Connect with us

Health Care

What Will Be the Impact of COVID-19 on the Next Wave of Health IT Innovation?



The COVID-19 pandemic has highlighted the importance of all kinds of healthcare information technology, from telehealth to artificial intelligence. As a result, the opportunities that exist for health IT companies are massive.

Crunchbase estimates that healthcare technology companies have raised a record-breaking $36.6 billion globally from 2020 through October 2021. That sizable mountain of cash offers myriad opportunities for innovation in 2022 and beyond.

To get an idea of what this future may hold, Healthcare IT News interviewed Sebastian Seiguer, CEO of the Johns Hopkins-backed health IT company emocha Health. Sebastian discusses how the pandemic has reinforced the need for AI and machine learning technology to help improve patient and clinical outcomes, how health IT can help address the challenges facing the U.S. healthcare system and help mitigate revenue loss, and the top innovation opportunities that exist for health IT companies.

Q. How has the COVID-19 pandemic reinforced the need for artificial intelligence and machine learning technology, moving into 2022, with the goal of improving patient and clinical outcomes?

A. While advanced AI applications hold great promise for healthcare, we currently lack the giant datasets and the granularity of data to go beyond fairly simple algorithms and truly improve outcomes.

At the simplest level, AI refers to training machines to act like humans, automating routine tasks such as coding claims or scheduling appointments. Today, AI in healthcare is most commonly used to automate tasks such as call center routing or appointment scheduling.

AI-powered chatbots are a perfect example – these are glorified decision-tree frameworks in a chat window, in content not much different than the automated computer-voice decision tree we experience when calling into large companies or government agencies.

There are at least two reasons why we lack the needed data sets to fulfill the promise of AI in healthcare. First, much of our healthcare data is siloed between providers’ offices, health insurers, laboratories and other locations. Each locale collects patient data, but the data sets don’t talk to each other.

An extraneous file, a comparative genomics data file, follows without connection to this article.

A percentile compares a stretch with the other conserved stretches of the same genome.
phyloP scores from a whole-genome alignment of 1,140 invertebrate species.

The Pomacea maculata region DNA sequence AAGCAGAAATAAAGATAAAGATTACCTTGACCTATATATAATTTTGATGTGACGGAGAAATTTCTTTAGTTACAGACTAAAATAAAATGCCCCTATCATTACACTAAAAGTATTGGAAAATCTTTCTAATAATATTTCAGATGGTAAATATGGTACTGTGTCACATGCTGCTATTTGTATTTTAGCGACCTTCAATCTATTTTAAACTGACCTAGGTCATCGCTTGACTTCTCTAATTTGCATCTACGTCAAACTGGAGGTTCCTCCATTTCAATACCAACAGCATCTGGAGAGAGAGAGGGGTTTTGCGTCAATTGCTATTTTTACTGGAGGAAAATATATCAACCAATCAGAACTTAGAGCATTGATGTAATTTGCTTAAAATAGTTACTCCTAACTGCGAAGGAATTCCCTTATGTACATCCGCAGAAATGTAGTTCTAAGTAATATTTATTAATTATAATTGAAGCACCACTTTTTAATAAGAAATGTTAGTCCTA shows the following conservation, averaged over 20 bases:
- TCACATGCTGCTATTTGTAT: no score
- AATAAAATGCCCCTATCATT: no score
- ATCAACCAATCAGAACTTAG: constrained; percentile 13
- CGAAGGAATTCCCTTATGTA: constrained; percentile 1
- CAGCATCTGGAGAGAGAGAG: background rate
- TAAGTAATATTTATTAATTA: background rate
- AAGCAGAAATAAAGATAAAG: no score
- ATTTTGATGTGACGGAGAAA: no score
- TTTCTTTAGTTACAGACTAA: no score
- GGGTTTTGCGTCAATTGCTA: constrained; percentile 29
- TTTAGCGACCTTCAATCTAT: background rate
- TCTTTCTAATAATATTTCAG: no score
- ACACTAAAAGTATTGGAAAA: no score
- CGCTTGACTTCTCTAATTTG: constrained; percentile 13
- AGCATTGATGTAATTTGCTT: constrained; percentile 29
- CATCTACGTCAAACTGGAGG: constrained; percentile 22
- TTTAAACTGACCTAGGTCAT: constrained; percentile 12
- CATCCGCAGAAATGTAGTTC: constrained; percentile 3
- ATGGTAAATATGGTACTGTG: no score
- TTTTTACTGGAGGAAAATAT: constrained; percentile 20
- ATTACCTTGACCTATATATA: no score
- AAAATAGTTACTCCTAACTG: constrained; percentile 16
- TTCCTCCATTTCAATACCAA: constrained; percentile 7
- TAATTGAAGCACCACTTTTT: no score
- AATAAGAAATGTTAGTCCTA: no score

And second, so much of what influences health takes place outside of healthcare settings, where patients live, work and play. Today there’s a huge push to integrate social determinants of health data into these larger datasets, but we remain in a situation where that data is either not collected or too general to be useful. This is not an adequate basis for meaningful machine learning.

We know, for example, that half of patients don’t take their medications as prescribed. This leads to death and preventable hospitalizations, among other terrible outcomes.

Yet we don’t employ the data systems and technologies to track the exact causes and cadences of medication non-adherence. Until we can pinpoint the reasons behind non-adherence on a dose-by-dose basis, we won’t be able to create predictive algorithms to help us intervene effectively.

The good news, though, is that activity in this area is exploding. COVID-19 pushed us to digitize healthcare interactions and federal rules are requiring that datasets adhere to standards that allow for integration. These trends point to exponential growth in both the size and granularity of our datasets, allowing healthcare data scientists to begin to train the models needed to truly realize the potential for AI to impact clinical outcomes.